“I was a great parent before I became one,” my friend Erin said while we discussed the list of things that our children do, that we never dreamed we'd allow.
“I can't believe I let my kids get up and down from the table.... take a bite, leave, come back, take a bite,” I said.
Erin laughed with a huge smile, “Add it to the list, girl.”
She is a good friend, this Erin. Like me, she was and is full of ideals and ideas about her life and her kids. We can talk about the death of some of those ideals and ideas, while still hoping that a few of them will become normal ways of living. Food is one of those ideas that we have ideals about and we talk about it sometimes.
We both are interested in gardening and buying some food products that are organic. We talk sometimes about where the line is between wanting good things for our family and becoming food-righteous. Or for me, food-anxious.
I used to have lots of rules about things I ate, mostly rules surrounding meat and other animal products. This food-anxiety caused me to spend a lot of time on my meal planning, shopping, and cooking. During that time in my life, I began to dread the hour-plus preparations that my prep-heavy recipes called for. I felt guilty when I wanted to eat a simple grilled cheese sandwich or even worse, a hamburger. And I felt awful when I actually ate it. Like a failure. Or a person who was going to become sick with cancer because of all the meat products I ate. How could I make such poor meal choices, like a hamburger, for me and my family? What is wrong with me?
I felt God moving me away from such vigilance with my food when I was pregnant with my second son. It was a relief. I almost audibly heard God telling me to look to him instead of food as my source of contentment or righteousness. It took a lot of time to undo all the anxiety and attentiveness to recipes and ingredients.
Even still, though, I sometimes feel my anxiety levels rising when I read or hear too much about healthy eating. I get the sense that I have to stay away from those types of topics much of the time. It's funny...because I don't talk about it much, it could be that people assume I have a terrible diet. But that's not true, either. I choose a lot of healthy things for my family to eat... whole wheat bread, natural peanut butter, low-meat recipes, mixed nuts and fruit for snacks, drinking only water (well, coffee, too... and a coke now and then).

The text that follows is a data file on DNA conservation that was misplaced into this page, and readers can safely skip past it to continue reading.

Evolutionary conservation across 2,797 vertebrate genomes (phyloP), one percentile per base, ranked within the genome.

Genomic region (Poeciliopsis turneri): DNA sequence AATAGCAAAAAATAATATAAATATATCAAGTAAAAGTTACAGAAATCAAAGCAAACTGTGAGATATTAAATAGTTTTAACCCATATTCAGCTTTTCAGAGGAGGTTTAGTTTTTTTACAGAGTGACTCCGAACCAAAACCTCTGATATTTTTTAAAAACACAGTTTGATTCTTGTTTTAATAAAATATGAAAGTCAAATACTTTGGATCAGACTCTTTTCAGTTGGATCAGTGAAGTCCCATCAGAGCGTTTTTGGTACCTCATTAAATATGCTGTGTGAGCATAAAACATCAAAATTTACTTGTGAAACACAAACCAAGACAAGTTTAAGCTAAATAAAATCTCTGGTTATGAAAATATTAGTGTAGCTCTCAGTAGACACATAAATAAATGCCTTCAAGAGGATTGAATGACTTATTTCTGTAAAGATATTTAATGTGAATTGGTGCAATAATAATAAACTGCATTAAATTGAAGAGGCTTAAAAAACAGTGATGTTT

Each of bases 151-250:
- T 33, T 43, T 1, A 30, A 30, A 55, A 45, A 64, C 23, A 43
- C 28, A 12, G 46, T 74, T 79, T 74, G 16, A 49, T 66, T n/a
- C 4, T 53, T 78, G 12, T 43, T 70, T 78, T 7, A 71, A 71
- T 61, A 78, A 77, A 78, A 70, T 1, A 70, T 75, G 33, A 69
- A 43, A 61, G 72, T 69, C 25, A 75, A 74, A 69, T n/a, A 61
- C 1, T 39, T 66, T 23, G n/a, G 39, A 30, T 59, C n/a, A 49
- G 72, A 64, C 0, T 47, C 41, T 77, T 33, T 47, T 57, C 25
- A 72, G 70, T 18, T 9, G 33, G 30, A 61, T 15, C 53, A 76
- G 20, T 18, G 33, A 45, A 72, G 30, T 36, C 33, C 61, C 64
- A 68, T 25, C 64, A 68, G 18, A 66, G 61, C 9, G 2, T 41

I do love dessert, though. I mean, I have my standards. I almost always make dessert from scratch because it tastes better, and because I know there aren't any extra ingredients in them. Until recently, though, I only made brownies from a box because I adore boxed-brownie batter. I discovered a recipe for brownies that I actually like better, so those are made from scratch now, too.
That isn't to say I would turn down the store-bought pizza that my friend Sarah is bringing over to my house tonight. I would never turn down a meal from or with a friend, no matter what it is. And, actually, I buy frozen pizzas all the time. And my delivery pizza of choice is always Dominoes, thin crust, cheese only, thank you. I could eat a whole pie alone.
I don't know if some people will understand why I can't contribute much to healthy eating conversations. It's probably best, for my own anxiety levels and for my own peace in Christ, if I smile, nod, and wait for the next topic of conversation to come up. That is, unless I'm talking to someone like Erin. Who I can dead-pan that I picked up an “organic Sonic burger” on my way over. And she will get it and she will laugh.